Behind the curtain: Meet the writers shaping local TV in 2021

From a drama about dying with dignity to a comedy exploring cancel culture, Australia isn’t going to run out of compelling local TV anytime soon.

The pandemic has created a double-bind for the television industry: On one hand, we’re consuming more TV than ever before. On the other, productions – especially in Europe and America – have been cancelled and delayed left, right and centre.

Thankfully, the situation isn’t as grim closer to home. So what can we expect to see on our TV screens this year? Who helped craft these shows, and what makes them tick?

Meet some of the brains behind 2021’s most hotly anticipated local productions.

Samantha Strauss, The End

The End is a co-production between Foxtel and Sky UK and has many diehard TV fans reaching for the remote – and not just because it stars Dame Harriet Walter. The show is the brainchild of Samantha Strauss, best known for co-creating teen hit Dance Academy, and tackles complex topics such as dying with dignity. Despite the heavy subject matter, The End doesn’t make for heavy viewing.

TV writer Samantha Strauss on the set of The End. Credit:Foxtel

“We’re not trying to beat the audience over the head,” Strauss says. “When you have 10 episodes you’re able to spend time in the shades of grey. And there is so much grey. The difference between suicide and assisted dying is confronting but really interesting as well.”

The End debuts on Foxtel on Tuesday, February 2. Lovers of TV drama should also keep an eye out for the forthcoming small-screen adaption of Liane Moriarty’s Nine Perfect Strangers, which Strauss has been working on and, of course, can’t say much about.

Julie De Fina, Aftertaste

Cancel culture. It’s all over social media. Now, it’s coming to our TV screens thanks to the ABC’s new comedy-drama Aftertaste. The show, about a disgraced chef who loses everything and tries to remake himself in the Adelaide hills, was created by screenwriter Julie De Fina with Matthew Bates. It is De Fina’s first major show to get off the ground and she says it couldn’t feel more relevant.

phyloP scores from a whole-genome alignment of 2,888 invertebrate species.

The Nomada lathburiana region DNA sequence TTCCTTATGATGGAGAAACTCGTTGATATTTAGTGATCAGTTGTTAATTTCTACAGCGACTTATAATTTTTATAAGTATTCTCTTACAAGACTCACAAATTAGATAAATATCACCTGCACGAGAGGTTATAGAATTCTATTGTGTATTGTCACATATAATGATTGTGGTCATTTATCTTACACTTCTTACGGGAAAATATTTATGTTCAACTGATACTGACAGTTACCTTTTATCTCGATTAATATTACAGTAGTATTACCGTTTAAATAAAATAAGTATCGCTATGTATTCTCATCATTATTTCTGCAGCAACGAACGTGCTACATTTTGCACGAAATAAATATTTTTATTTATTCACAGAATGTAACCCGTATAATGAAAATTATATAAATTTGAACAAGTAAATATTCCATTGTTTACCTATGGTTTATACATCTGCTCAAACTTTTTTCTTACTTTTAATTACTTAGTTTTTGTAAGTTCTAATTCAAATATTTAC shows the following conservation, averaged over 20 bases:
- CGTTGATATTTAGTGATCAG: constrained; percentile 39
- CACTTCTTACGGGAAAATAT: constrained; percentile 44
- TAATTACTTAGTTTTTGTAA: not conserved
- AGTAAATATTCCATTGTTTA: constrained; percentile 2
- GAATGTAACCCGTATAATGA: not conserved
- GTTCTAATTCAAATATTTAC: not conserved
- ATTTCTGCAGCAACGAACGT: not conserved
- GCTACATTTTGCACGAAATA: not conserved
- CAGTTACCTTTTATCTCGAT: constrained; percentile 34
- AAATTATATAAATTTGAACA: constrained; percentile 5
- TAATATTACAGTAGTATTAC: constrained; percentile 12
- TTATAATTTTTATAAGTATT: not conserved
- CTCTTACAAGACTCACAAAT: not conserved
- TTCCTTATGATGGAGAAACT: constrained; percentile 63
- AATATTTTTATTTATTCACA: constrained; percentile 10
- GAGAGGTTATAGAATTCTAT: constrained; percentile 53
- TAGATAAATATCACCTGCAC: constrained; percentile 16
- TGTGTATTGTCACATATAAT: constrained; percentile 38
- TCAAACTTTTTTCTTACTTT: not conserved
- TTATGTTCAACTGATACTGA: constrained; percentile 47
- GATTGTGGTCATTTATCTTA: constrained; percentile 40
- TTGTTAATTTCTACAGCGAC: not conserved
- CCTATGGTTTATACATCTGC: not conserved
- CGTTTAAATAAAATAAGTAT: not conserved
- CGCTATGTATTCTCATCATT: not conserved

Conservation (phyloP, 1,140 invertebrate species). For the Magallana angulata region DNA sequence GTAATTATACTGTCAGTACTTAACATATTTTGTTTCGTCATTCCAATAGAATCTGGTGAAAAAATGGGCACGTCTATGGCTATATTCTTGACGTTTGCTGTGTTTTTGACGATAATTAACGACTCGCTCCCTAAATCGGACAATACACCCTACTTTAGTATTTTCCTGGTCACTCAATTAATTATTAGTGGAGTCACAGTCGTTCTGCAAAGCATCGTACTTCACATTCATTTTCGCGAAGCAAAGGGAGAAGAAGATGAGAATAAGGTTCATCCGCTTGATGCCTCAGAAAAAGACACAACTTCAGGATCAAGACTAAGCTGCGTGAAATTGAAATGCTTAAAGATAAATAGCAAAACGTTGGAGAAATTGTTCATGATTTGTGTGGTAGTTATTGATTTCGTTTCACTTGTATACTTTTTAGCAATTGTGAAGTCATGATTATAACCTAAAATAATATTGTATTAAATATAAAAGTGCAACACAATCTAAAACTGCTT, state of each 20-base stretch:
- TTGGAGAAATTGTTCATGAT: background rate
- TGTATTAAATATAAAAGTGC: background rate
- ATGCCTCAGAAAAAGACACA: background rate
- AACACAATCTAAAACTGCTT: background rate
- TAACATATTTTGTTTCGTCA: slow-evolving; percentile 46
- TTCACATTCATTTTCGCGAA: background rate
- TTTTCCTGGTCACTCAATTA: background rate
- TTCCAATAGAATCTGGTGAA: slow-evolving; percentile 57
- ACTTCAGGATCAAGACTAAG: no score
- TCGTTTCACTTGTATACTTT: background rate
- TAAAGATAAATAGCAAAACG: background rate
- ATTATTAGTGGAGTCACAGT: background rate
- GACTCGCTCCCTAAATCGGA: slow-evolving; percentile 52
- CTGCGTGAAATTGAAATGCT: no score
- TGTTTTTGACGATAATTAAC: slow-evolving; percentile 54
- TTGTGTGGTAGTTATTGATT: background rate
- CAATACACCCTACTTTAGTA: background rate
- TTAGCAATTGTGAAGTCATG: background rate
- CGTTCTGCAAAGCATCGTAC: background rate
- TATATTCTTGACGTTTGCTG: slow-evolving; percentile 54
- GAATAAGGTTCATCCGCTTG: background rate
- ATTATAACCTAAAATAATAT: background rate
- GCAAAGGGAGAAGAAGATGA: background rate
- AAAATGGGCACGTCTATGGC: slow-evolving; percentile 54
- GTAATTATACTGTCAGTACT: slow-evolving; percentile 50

Television writer Julie De Fina.

“In this current climate there’s something to be said about males of a certain status who then lose all their power,” she says. “Once you remove that, what’s left of them? Ultimately, it’s not a story of redemption. It becomes something completely different. And that’s the story of the new world, I think. Handing over the torch, albeit reluctantly.”

Aftertaste premieres on the ABC on Wednesday, February 3.

Vonne Patiag, The Unusual Suspects

SBS is set to be the home of a new, four part drama this year. The show is best described as a female-led heist set in Sydney’s ritzy eastern suburbs. One of the show’s writers, Vonne Patiag, says on the surface The Unusual suspects is a comedy but deep down it’s much more than that.

TV writer Vonne Patiag. 

“It’s about friendship and female empowerment,” Patiag says of The Unusual Suspects. “But also cross-cultural understanding and empathy. It’s about the two versions of Sydney – the version we want and the version we’re living in.”

Patiag says coronavirus shutdowns, while devastating for the TV industry, gave writers more time to sit with their ideas and even pursue passion projects.

“We used the production shutdown to go back over the scripts with a magnifying glass,” he says. “I’m so excited about 2021.”

Patiag wrote The Unusual Suspects alongside Jessica Redenbach (Spirited, Rush) and Roger Monk (Nowhere Boys, The Secret Life of Us). Margarett Cortez served as script consultant.

Mithila Gupta, Bump

One of the breakout hits for Stan this year was Bump, a drama centred around a high-achieving teenager who has a surprise baby. Season two is already in development. If all goes well, new episodes will land later this year or early 2022. (Nine, the owner of Stan, is also the owner of this masthead.)

One of Bump’s writers, Mithila Gupta, says the element of surprise is the show’s strong point.